Religion in the Age of Enlightenment


Age of Enlightenment, Broomsticks, Jonathan Swift


Broomsticks have a history of making their way into Jonathan Swift's works. One might recall that such is the object of Peter's theologico-interpretive rantings in A Tale of a Tub, in which "after some pause the Brother so often mentioned for his Erudition, who was very skill'd in Criticisms, had found in a certain Author, which he said should be nameless, that the same Word which in the Will is called Fringe, does also signify Broom-stick." More conspicuously, said object is also at the heart of A Meditation upon a Broomstick, an amusing opuscule whose full title, A Meditation upon a Broomstick, According to the Style and Manner of the Honourable Robert Boyle's Meditations (1710), immediately points to its relation to its pretext, Robert Boyle's Occasional Reflections upon Several Subjects(1665). While we must leave it to psychoanalysts to tell us what this particular choice of object reveals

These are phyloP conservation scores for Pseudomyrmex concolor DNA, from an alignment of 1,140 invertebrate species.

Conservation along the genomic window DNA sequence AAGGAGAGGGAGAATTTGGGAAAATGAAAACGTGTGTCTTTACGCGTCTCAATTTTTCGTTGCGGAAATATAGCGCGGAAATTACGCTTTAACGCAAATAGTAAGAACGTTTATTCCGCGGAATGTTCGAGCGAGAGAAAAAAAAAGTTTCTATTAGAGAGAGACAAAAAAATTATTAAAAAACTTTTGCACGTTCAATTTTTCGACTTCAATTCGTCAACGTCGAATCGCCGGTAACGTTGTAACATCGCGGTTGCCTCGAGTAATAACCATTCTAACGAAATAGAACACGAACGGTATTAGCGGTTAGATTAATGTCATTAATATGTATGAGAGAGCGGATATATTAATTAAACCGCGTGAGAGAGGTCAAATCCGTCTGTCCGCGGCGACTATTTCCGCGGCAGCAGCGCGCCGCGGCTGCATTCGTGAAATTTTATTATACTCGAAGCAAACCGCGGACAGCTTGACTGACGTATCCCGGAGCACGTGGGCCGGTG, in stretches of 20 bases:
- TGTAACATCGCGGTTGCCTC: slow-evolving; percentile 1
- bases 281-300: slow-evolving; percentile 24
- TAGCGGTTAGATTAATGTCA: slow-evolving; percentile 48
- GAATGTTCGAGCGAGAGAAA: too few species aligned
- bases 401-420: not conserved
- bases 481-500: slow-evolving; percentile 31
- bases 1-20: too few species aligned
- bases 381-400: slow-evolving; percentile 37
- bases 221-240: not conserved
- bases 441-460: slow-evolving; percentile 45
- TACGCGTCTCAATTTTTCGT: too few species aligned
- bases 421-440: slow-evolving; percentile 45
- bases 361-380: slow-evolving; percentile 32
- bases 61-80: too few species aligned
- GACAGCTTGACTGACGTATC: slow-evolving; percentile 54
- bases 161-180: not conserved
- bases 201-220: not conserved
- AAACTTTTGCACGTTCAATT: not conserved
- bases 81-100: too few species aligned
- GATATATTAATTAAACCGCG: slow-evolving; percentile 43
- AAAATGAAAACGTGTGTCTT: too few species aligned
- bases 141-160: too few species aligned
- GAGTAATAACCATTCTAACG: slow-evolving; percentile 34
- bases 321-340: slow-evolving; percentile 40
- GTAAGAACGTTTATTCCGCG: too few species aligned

about the intricacies of Swift's psyche, it has been suggested that in the case of A Meditation, Swift took his cue from Boyle's reference to his Occasional Reflections as "loose sticks" bundled up into "faggots" and from one of his meditations on an "Instructive Tree" alluding to the vine and branches ofJohn 15:1-6. Another interpretation has to do with the date of composition: though some confusion, not to say obfuscation, long prevailed as to the exact date of the composition of Swift's Meditation, there is reason to believe that he wrote the work in May 1704, which would "link the impetus and the imagery" to A Tale.